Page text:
I've made it perfectly clear here that being a VISTA doesn't exactly "get the bills paid," and as such, I sometimes find myself riding the bus to work when I don't have enough cash.
Let me tell you ladies and gentlemen, the metro system I have praised many a time is only one arm in LA's public transportation system, and it's the well-manicured and waxed arm, at that. The bus system? Well, that's like the Hills Have Eyes-arm--it's freaky, it can be intimidating (especially to first-time riders), and to be perfectly frank, if you're white, you're going to be getting some looks.
The first time I rode the bus, I was dressed in a floaty dress, lugging my heavy VISTA bag. I didn't know how much fare was, so I brought a handful of change (since buses only accept exact change) and holding onto it was making my palms sweat and smell like decaying copper. A homeless man waiting near me was fighting an invisible person. When it arrived, throwing dust and particles of street scum, I got on like it was supposed to be a refuge, hurling my body at the closest seat I saw--which happened to be for handicapped people only, I soon found out. I watched the LED sign at the front the entire time as it announced our upcoming cross-streets, for fear I would miss my stop and be left to wander the streets. I ran for my connection, only to find out the bus driver was scheduled for a 10-minute break.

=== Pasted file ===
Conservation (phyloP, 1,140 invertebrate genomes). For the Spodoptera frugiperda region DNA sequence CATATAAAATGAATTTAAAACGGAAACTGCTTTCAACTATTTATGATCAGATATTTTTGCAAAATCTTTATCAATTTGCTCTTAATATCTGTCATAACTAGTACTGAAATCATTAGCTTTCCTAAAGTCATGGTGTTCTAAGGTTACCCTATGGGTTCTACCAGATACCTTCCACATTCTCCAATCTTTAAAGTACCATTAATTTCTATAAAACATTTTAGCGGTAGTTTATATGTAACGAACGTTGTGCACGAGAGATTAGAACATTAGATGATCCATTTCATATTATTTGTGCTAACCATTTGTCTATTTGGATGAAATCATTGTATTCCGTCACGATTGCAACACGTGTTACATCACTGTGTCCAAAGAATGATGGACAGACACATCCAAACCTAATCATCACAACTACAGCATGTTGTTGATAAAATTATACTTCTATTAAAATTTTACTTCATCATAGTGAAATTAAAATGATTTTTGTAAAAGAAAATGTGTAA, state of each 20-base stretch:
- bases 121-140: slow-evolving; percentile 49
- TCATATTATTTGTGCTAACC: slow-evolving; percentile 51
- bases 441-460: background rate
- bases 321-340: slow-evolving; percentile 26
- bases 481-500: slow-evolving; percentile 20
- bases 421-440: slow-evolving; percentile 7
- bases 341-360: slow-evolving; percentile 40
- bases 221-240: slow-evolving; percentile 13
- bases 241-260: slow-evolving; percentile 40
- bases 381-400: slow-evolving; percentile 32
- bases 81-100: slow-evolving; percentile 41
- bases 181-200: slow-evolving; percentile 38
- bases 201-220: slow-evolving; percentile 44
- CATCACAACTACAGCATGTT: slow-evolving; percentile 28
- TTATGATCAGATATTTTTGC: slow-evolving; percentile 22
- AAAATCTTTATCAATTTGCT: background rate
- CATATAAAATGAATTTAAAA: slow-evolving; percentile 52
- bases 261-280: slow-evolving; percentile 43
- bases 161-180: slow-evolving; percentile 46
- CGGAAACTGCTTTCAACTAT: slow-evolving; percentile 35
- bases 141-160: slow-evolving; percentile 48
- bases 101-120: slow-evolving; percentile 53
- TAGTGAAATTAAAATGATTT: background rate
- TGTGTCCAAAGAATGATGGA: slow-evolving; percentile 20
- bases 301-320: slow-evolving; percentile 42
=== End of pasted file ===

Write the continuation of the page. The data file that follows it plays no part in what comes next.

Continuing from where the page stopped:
I'm not that scared white girl anymore. I learned to bring headphones and a book and to keep my arms in. I learned to avoid eye contact. I learned to decrease my "bubble."
Although I sometimes ride out of necessity, I sometimes ride for the pure enjoyment of riding, if you can believe it. Despite the stares, the assumptions that people make, my time riding the bus is a very unique chance for me to read, to see the city, the detach myself from the stress of driving. Although riding the bus can be time-consuming, it's also been very influential as I shape my opinion of this city. Riding the bus will give you a version of the world that no one else can access, and that's actually really important.